Singaporeans charged over illegal drone flying

Two men will face a fine of up to Sg$20,000 (US$14,700) if convicted for flying drones near a military airbase without permission disrupting flights in Changi’s airport. (AFP pic)

SINGAPORE: Two Singaporean men were charged today with flying drones near a military airbase without permission, the city-state’s first such prosecutions as it cracks down on illegal use of the devices.

The growing popularity of unmanned aerial vehicles is a challenge for aviation regulators worldwide and the prosecutions come after flights at Singapore’s main airport were disrupted twice last month by drones.

Ed Chen Junyuan, 37, and Tay Miow Seng, 40, appeared in court charged with one count each of operating a small drone within 5km of Paya Lebar Air Base without the correct permit.

The offences allegedly took place in an open field on June 26, according to court documents.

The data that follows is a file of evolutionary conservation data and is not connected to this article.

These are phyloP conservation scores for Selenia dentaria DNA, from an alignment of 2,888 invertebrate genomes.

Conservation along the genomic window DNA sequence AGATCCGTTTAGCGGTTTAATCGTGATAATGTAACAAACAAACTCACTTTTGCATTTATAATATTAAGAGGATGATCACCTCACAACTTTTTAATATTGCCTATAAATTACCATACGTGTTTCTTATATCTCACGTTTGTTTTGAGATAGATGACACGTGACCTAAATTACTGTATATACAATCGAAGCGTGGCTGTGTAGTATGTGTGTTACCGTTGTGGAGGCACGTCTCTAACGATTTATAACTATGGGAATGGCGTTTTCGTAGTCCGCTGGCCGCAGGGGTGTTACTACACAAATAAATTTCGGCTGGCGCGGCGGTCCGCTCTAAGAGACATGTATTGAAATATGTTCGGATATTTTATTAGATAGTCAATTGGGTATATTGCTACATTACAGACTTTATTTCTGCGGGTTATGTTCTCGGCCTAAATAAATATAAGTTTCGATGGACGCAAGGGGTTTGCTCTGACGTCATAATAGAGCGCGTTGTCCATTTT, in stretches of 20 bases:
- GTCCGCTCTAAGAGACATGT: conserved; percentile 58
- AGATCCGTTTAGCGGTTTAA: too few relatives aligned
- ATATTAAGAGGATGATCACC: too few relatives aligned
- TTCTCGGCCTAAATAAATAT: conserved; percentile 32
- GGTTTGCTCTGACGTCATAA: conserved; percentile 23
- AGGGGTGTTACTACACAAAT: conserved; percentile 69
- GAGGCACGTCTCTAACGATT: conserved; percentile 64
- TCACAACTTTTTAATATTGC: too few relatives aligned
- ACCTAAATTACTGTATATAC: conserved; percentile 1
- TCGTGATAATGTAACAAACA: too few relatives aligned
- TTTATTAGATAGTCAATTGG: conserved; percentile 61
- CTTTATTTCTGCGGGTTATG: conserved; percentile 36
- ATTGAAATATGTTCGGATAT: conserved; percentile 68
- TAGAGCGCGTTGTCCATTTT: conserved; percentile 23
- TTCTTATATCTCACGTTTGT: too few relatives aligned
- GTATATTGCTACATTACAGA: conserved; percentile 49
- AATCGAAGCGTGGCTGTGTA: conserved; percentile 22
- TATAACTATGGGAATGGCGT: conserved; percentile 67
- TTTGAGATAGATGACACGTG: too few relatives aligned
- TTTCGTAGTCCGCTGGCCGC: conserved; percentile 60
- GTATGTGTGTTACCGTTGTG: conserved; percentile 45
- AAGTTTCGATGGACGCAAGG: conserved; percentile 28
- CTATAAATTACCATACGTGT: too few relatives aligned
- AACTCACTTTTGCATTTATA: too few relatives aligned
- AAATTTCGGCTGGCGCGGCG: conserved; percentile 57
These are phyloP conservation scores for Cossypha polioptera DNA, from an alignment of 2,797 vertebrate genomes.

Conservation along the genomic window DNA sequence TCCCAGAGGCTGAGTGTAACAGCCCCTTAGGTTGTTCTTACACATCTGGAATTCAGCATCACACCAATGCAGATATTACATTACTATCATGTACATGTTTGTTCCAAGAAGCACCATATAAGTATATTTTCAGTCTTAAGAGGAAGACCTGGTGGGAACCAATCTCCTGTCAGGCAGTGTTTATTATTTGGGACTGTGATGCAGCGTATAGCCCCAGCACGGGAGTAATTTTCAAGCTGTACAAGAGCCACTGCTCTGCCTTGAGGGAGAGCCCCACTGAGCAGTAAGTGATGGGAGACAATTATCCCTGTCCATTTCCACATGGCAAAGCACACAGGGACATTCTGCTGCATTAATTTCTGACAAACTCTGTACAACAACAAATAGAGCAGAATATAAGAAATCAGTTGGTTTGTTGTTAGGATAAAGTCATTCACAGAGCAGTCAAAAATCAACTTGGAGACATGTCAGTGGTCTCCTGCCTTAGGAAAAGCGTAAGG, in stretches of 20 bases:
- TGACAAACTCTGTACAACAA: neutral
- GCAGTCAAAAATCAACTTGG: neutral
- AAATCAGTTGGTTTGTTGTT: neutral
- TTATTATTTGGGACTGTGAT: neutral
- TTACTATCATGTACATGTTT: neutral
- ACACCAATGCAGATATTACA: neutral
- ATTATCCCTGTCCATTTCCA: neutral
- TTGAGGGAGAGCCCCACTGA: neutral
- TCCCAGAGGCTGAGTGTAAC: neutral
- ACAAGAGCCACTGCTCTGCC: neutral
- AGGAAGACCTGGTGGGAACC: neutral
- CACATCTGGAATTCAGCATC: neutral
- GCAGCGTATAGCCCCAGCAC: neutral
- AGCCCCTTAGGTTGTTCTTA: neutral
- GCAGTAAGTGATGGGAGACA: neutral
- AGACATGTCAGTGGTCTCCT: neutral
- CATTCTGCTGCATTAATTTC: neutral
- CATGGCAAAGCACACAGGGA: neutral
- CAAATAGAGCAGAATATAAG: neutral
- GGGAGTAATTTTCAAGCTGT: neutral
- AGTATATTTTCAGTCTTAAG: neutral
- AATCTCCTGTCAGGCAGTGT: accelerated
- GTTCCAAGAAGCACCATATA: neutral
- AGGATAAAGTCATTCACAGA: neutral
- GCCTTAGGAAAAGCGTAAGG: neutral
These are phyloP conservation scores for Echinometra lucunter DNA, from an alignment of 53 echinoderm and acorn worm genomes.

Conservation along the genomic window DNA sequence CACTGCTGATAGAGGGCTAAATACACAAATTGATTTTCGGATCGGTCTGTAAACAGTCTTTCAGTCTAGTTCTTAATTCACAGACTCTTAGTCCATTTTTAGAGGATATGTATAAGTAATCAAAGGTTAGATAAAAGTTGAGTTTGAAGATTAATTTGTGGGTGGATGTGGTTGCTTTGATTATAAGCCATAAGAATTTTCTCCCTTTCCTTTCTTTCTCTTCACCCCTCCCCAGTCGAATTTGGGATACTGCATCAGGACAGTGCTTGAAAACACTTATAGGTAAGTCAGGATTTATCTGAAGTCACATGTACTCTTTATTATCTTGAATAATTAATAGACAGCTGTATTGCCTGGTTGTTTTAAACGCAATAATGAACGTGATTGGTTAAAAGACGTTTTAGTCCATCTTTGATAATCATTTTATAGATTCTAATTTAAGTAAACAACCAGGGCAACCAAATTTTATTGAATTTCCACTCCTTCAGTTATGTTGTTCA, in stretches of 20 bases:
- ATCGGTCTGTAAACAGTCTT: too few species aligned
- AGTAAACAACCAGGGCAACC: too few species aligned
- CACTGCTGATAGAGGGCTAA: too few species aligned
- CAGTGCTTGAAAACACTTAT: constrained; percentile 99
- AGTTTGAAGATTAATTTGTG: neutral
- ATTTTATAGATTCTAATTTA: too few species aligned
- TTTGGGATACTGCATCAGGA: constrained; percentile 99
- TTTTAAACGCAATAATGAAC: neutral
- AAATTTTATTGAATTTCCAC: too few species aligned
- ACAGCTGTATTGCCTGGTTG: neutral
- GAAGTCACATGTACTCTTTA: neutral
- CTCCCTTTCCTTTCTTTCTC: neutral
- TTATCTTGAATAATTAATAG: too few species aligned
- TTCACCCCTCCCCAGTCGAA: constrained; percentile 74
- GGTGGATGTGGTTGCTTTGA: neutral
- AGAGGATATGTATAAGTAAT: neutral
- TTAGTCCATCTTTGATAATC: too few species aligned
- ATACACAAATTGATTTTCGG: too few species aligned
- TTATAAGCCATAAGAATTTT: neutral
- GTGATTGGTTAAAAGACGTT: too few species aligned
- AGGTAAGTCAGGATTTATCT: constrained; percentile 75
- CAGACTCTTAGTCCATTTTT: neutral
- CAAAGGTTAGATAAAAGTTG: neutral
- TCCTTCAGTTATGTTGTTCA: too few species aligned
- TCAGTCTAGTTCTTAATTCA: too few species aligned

It is the first prosecution of individuals under a law regulating drone use, said Josephus Tan from Invictus Law Corporation, who is representing the men.

The first case against a company was launched in May, local media reports said.

According to the Civil Aviation Authority of Singapore, a permit is required when using drones for recreational purposes within 5km of an airport or military airbase, or flying them at altitude of over 200 feet.

The men face a fine of up to Sg$20,000 (US$14,700) if convicted.

Drones are more and more frequently causing havoc for air traffic around the world.

As well as Singapore’s Changi Airport, London’s Gatwick and Heathrow and a string of other major hubs have been affected.